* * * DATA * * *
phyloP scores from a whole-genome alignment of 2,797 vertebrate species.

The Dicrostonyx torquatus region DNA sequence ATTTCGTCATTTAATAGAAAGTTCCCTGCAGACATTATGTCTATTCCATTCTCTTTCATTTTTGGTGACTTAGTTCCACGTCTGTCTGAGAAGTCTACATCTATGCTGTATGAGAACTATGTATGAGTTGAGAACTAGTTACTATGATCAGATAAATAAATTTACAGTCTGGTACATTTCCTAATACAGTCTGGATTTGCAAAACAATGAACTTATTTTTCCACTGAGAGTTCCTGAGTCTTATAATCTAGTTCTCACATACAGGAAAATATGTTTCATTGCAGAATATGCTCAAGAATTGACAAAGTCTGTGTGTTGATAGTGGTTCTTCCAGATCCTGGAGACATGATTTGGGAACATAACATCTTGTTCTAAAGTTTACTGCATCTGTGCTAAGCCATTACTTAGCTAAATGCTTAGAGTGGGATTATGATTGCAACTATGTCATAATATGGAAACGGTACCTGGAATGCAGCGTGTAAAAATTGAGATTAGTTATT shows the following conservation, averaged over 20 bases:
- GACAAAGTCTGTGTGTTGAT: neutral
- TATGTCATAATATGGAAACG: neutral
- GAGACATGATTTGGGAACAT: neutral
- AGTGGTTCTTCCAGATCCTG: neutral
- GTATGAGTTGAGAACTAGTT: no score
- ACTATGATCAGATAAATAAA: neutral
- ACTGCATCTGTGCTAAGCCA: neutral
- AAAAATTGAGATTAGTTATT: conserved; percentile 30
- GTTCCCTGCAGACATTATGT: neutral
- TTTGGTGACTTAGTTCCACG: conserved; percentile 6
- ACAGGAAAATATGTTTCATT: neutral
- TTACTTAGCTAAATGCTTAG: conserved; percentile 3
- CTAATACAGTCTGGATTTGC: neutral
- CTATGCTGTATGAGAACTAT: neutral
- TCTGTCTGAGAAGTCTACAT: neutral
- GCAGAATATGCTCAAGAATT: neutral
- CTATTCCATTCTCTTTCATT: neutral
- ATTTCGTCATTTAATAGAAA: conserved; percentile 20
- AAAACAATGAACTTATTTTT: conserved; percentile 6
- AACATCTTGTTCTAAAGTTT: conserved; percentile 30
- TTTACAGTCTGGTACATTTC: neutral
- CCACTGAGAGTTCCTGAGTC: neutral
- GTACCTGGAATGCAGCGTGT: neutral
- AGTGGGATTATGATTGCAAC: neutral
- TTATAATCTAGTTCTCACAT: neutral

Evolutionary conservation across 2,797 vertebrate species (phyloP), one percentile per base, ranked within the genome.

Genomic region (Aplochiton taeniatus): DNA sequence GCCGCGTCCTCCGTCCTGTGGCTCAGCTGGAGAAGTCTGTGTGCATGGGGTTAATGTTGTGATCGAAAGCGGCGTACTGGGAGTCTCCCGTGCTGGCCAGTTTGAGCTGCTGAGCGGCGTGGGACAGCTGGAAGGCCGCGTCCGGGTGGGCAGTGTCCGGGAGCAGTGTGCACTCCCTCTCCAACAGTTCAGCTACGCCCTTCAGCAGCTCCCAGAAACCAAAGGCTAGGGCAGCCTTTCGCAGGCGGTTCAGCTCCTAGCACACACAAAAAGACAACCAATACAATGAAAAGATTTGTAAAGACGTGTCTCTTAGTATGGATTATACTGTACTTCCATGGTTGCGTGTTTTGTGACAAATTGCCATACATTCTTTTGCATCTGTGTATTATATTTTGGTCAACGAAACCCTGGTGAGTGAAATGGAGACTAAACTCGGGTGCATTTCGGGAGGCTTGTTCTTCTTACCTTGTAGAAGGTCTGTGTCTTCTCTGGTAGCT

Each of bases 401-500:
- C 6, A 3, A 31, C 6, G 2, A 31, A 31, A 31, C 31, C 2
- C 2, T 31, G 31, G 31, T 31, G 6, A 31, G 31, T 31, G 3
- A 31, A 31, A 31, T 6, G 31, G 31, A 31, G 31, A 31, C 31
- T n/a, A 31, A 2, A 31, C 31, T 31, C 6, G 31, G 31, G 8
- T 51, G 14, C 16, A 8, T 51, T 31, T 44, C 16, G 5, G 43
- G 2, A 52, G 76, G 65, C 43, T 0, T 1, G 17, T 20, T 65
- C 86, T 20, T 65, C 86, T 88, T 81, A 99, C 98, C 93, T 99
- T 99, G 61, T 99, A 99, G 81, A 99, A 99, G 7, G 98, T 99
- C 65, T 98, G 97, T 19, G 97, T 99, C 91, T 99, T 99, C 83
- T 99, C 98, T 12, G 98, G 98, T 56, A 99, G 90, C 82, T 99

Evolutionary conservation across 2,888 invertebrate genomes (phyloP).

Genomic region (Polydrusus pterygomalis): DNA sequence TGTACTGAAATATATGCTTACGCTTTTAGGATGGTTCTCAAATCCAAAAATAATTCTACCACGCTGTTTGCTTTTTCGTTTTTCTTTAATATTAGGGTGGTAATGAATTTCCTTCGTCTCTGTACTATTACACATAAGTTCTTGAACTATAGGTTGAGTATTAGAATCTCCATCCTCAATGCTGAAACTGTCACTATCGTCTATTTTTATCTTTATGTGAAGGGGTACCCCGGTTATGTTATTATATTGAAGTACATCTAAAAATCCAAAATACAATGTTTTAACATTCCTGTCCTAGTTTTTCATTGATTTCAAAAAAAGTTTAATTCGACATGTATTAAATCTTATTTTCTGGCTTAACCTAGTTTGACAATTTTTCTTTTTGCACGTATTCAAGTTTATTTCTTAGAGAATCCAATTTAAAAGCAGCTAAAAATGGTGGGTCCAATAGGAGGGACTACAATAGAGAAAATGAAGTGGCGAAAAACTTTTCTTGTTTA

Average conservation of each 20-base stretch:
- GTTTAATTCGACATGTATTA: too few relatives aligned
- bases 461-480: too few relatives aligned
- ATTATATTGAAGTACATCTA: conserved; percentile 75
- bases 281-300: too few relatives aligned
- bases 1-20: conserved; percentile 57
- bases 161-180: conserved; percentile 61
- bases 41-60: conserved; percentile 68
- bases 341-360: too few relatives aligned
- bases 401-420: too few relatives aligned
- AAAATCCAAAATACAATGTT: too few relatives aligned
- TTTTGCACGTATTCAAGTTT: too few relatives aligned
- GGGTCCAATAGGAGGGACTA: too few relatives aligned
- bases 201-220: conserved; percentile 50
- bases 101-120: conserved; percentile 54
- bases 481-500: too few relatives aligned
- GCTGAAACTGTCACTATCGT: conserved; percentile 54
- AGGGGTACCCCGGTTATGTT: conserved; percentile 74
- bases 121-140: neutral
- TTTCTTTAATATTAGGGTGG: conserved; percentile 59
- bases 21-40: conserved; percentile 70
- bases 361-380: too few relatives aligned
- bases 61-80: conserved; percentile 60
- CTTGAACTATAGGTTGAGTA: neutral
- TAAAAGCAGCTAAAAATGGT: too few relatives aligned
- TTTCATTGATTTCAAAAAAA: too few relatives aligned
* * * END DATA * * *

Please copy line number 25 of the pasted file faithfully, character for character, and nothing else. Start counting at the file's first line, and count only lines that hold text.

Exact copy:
- GTACCTGGAATGCAGCGTGT: neutral